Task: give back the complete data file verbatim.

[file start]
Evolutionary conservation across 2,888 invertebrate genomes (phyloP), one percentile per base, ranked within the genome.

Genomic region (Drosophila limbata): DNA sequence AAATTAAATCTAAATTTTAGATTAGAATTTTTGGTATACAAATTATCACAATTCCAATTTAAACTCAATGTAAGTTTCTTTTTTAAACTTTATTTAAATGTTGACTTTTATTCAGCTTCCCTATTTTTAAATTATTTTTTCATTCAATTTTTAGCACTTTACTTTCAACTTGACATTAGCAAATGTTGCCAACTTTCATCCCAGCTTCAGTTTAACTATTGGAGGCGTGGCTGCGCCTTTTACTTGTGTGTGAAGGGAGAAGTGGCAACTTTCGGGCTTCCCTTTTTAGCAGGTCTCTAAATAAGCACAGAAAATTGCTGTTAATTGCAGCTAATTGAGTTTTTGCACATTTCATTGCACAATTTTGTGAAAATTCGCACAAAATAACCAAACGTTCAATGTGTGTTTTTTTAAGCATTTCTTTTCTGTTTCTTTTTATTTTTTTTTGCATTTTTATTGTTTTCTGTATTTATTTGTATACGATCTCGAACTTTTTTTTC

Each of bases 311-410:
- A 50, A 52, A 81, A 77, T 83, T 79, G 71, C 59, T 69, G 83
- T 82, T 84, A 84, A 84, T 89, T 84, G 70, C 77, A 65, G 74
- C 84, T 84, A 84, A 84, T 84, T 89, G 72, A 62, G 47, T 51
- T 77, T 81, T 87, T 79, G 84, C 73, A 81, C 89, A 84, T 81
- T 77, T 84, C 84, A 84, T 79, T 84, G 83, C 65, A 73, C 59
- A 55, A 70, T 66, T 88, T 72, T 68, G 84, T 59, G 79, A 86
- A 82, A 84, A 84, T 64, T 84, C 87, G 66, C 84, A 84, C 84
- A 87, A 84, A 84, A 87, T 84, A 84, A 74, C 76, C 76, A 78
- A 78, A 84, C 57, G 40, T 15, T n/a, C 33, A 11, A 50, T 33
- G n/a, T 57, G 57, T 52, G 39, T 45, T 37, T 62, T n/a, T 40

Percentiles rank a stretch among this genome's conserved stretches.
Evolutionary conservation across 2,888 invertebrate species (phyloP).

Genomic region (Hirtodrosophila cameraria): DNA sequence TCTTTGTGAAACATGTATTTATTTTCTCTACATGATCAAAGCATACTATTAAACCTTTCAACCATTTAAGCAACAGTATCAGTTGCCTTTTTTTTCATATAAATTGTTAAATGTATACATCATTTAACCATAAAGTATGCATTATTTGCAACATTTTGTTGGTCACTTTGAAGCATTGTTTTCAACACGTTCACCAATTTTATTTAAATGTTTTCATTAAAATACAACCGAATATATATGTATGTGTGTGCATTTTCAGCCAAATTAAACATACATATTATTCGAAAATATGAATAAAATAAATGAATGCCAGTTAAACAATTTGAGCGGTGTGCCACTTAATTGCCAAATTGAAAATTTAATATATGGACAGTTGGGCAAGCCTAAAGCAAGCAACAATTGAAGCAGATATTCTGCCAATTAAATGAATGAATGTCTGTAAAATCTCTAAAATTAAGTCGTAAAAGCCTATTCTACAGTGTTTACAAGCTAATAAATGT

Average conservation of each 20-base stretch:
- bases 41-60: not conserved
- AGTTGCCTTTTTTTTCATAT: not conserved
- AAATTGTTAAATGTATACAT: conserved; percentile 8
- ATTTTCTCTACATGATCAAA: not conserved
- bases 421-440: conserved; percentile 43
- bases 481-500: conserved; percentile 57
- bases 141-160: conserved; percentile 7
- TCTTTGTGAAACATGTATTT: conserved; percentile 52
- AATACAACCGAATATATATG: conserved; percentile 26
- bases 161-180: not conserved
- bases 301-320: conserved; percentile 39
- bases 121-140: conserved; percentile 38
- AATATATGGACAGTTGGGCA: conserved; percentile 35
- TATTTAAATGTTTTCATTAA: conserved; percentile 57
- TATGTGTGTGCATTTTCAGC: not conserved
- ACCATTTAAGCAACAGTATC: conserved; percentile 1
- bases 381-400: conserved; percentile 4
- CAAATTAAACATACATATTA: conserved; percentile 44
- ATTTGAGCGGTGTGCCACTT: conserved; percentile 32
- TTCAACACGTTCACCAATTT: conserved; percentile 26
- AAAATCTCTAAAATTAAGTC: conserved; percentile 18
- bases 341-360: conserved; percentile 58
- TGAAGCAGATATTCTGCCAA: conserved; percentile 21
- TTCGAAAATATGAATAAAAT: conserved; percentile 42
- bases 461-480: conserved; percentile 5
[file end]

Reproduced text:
Evolutionary conservation across 2,888 invertebrate genomes (phyloP), one percentile per base, ranked within the genome.

Genomic region (Drosophila limbata): DNA sequence AAATTAAATCTAAATTTTAGATTAGAATTTTTGGTATACAAATTATCACAATTCCAATTTAAACTCAATGTAAGTTTCTTTTTTAAACTTTATTTAAATGTTGACTTTTATTCAGCTTCCCTATTTTTAAATTATTTTTTCATTCAATTTTTAGCACTTTACTTTCAACTTGACATTAGCAAATGTTGCCAACTTTCATCCCAGCTTCAGTTTAACTATTGGAGGCGTGGCTGCGCCTTTTACTTGTGTGTGAAGGGAGAAGTGGCAACTTTCGGGCTTCCCTTTTTAGCAGGTCTCTAAATAAGCACAGAAAATTGCTGTTAATTGCAGCTAATTGAGTTTTTGCACATTTCATTGCACAATTTTGTGAAAATTCGCACAAAATAACCAAACGTTCAATGTGTGTTTTTTTAAGCATTTCTTTTCTGTTTCTTTTTATTTTTTTTTGCATTTTTATTGTTTTCTGTATTTATTTGTATACGATCTCGAACTTTTTTTTC

Each of bases 311-410:
- A 50, A 52, A 81, A 77, T 83, T 79, G 71, C 59, T 69, G 83
- T 82, T 84, A 84, A 84, T 89, T 84, G 70, C 77, A 65, G 74
- C 84, T 84, A 84, A 84, T 84, T 89, G 72, A 62, G 47, T 51
- T 77, T 81, T 87, T 79, G 84, C 73, A 81, C 89, A 84, T 81
- T 77, T 84, C 84, A 84, T 79, T 84, G 83, C 65, A 73, C 59
- A 55, A 70, T 66, T 88, T 72, T 68, G 84, T 59, G 79, A 86
- A 82, A 84, A 84, T 64, T 84, C 87, G 66, C 84, A 84, C 84
- A 87, A 84, A 84, A 87, T 84, A 84, A 74, C 76, C 76, A 78
- A 78, A 84, C 57, G 40, T 15, T n/a, C 33, A 11, A 50, T 33
- G n/a, T 57, G 57, T 52, G 39, T 45, T 37, T 62, T n/a, T 40

Percentiles rank a stretch among this genome's conserved stretches.
Evolutionary conservation across 2,888 invertebrate species (phyloP).

Genomic region (Hirtodrosophila cameraria): DNA sequence TCTTTGTGAAACATGTATTTATTTTCTCTACATGATCAAAGCATACTATTAAACCTTTCAACCATTTAAGCAACAGTATCAGTTGCCTTTTTTTTCATATAAATTGTTAAATGTATACATCATTTAACCATAAAGTATGCATTATTTGCAACATTTTGTTGGTCACTTTGAAGCATTGTTTTCAACACGTTCACCAATTTTATTTAAATGTTTTCATTAAAATACAACCGAATATATATGTATGTGTGTGCATTTTCAGCCAAATTAAACATACATATTATTCGAAAATATGAATAAAATAAATGAATGCCAGTTAAACAATTTGAGCGGTGTGCCACTTAATTGCCAAATTGAAAATTTAATATATGGACAGTTGGGCAAGCCTAAAGCAAGCAACAATTGAAGCAGATATTCTGCCAATTAAATGAATGAATGTCTGTAAAATCTCTAAAATTAAGTCGTAAAAGCCTATTCTACAGTGTTTACAAGCTAATAAATGT

Average conservation of each 20-base stretch:
- bases 41-60: not conserved
- AGTTGCCTTTTTTTTCATAT: not conserved
- AAATTGTTAAATGTATACAT: conserved; percentile 8
- ATTTTCTCTACATGATCAAA: not conserved
- bases 421-440: conserved; percentile 43
- bases 481-500: conserved; percentile 57
- bases 141-160: conserved; percentile 7
- TCTTTGTGAAACATGTATTT: conserved; percentile 52
- AATACAACCGAATATATATG: conserved; percentile 26
- bases 161-180: not conserved
- bases 301-320: conserved; percentile 39
- bases 121-140: conserved; percentile 38
- AATATATGGACAGTTGGGCA: conserved; percentile 35
- TATTTAAATGTTTTCATTAA: conserved; percentile 57
- TATGTGTGTGCATTTTCAGC: not conserved
- ACCATTTAAGCAACAGTATC: conserved; percentile 1
- bases 381-400: conserved; percentile 4
- CAAATTAAACATACATATTA: conserved; percentile 44
- ATTTGAGCGGTGTGCCACTT: conserved; percentile 32
- TTCAACACGTTCACCAATTT: conserved; percentile 26
- AAAATCTCTAAAATTAAGTC: conserved; percentile 18
- bases 341-360: conserved; percentile 58
- TGAAGCAGATATTCTGCCAA: conserved; percentile 21
- TTCGAAAATATGAATAAAAT: conserved; percentile 42
- bases 461-480: conserved; percentile 5